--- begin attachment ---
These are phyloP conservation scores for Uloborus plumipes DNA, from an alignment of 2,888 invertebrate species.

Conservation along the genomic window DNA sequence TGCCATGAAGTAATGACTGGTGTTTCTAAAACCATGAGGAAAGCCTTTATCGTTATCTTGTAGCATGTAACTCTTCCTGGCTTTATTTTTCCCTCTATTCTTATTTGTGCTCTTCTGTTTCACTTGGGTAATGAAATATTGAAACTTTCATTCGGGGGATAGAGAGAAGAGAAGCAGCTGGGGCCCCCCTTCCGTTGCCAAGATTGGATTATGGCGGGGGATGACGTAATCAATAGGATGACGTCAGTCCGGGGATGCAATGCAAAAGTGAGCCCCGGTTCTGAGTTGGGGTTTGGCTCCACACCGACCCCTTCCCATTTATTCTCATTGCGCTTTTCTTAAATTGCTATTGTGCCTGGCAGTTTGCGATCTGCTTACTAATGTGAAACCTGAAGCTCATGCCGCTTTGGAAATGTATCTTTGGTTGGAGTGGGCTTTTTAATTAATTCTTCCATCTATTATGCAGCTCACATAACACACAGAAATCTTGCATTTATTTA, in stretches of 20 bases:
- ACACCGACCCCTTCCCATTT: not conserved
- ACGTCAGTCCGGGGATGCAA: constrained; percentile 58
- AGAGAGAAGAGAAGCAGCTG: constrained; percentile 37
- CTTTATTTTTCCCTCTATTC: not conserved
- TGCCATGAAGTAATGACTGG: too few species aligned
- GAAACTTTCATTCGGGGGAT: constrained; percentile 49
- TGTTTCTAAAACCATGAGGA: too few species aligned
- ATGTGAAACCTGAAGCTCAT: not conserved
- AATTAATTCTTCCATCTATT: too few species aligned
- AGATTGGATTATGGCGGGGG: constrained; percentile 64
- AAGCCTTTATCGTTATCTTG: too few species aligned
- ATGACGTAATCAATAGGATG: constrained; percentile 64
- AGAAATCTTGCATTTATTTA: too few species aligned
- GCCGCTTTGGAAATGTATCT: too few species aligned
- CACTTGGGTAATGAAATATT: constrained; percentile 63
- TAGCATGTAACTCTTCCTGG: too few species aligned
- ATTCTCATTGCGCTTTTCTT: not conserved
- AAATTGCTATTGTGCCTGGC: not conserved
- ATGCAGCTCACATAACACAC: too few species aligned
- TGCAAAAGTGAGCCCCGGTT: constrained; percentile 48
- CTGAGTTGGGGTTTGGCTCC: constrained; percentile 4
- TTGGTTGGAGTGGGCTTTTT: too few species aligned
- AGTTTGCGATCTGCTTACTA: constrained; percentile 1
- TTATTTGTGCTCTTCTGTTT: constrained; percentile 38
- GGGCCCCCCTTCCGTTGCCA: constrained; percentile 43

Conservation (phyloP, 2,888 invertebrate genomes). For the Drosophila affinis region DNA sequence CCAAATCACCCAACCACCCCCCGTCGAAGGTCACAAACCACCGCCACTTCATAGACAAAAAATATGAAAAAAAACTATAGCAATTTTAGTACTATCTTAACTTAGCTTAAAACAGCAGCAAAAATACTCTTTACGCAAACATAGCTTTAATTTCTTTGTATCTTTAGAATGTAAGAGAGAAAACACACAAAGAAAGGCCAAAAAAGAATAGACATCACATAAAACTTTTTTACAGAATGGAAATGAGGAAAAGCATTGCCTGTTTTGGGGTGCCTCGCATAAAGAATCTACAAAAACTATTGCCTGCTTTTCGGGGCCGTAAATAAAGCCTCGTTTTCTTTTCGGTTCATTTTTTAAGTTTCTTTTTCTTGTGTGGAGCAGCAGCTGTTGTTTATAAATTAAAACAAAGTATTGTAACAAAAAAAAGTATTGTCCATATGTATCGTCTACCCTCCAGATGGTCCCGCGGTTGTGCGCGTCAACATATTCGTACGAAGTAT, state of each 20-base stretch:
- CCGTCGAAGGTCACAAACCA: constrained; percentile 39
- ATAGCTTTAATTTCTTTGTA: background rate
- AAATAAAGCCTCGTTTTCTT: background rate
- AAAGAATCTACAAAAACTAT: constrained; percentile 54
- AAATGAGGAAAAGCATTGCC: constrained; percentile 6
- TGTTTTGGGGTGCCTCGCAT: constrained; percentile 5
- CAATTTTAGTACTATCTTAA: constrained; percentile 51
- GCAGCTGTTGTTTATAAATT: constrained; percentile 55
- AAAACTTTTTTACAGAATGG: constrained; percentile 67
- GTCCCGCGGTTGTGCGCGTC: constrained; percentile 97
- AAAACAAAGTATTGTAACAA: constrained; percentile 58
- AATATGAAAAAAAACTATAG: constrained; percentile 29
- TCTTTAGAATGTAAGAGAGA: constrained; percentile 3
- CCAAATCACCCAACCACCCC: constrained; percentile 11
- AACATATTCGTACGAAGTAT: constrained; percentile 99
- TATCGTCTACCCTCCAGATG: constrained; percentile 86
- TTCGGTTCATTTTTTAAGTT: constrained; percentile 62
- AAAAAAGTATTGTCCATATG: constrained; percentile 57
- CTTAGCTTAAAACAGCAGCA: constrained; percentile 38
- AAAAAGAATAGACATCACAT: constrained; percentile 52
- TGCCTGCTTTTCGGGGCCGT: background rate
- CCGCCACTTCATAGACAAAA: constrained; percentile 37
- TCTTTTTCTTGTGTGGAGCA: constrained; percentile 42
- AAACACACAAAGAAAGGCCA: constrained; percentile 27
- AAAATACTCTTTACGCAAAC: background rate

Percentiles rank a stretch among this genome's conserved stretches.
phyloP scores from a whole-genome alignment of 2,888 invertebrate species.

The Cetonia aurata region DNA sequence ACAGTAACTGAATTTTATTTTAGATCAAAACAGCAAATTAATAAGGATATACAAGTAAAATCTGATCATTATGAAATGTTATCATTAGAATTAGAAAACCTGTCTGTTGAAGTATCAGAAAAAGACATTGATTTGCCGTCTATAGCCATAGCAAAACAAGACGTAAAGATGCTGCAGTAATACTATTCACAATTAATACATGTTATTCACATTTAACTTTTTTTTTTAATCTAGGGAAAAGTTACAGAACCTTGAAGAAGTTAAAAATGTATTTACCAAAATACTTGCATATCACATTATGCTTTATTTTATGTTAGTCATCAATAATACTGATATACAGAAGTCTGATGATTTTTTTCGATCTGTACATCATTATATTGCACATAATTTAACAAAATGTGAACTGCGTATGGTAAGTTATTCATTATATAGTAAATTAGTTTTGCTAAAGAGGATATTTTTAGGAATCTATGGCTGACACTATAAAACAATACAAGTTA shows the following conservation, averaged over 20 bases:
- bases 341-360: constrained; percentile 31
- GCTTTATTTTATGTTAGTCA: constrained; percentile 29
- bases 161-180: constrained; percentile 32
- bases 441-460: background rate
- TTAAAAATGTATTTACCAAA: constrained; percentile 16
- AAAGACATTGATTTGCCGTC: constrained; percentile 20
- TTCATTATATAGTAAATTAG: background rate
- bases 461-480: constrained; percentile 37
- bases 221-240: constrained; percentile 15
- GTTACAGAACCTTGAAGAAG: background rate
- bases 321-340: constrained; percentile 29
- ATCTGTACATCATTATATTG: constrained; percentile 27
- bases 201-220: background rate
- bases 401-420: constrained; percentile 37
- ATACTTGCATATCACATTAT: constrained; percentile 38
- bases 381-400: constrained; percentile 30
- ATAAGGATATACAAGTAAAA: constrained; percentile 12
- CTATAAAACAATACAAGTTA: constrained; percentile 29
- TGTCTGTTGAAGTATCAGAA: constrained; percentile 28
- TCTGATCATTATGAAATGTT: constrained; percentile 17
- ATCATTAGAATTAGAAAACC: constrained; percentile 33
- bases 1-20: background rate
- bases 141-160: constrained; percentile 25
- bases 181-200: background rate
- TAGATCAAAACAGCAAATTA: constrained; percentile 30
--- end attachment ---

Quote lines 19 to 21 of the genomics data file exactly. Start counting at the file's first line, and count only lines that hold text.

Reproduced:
- ATTCTCATTGCGCTTTTCTT: not conserved
- AAATTGCTATTGTGCCTGGC: not conserved
- ATGCAGCTCACATAACACAC: too few species aligned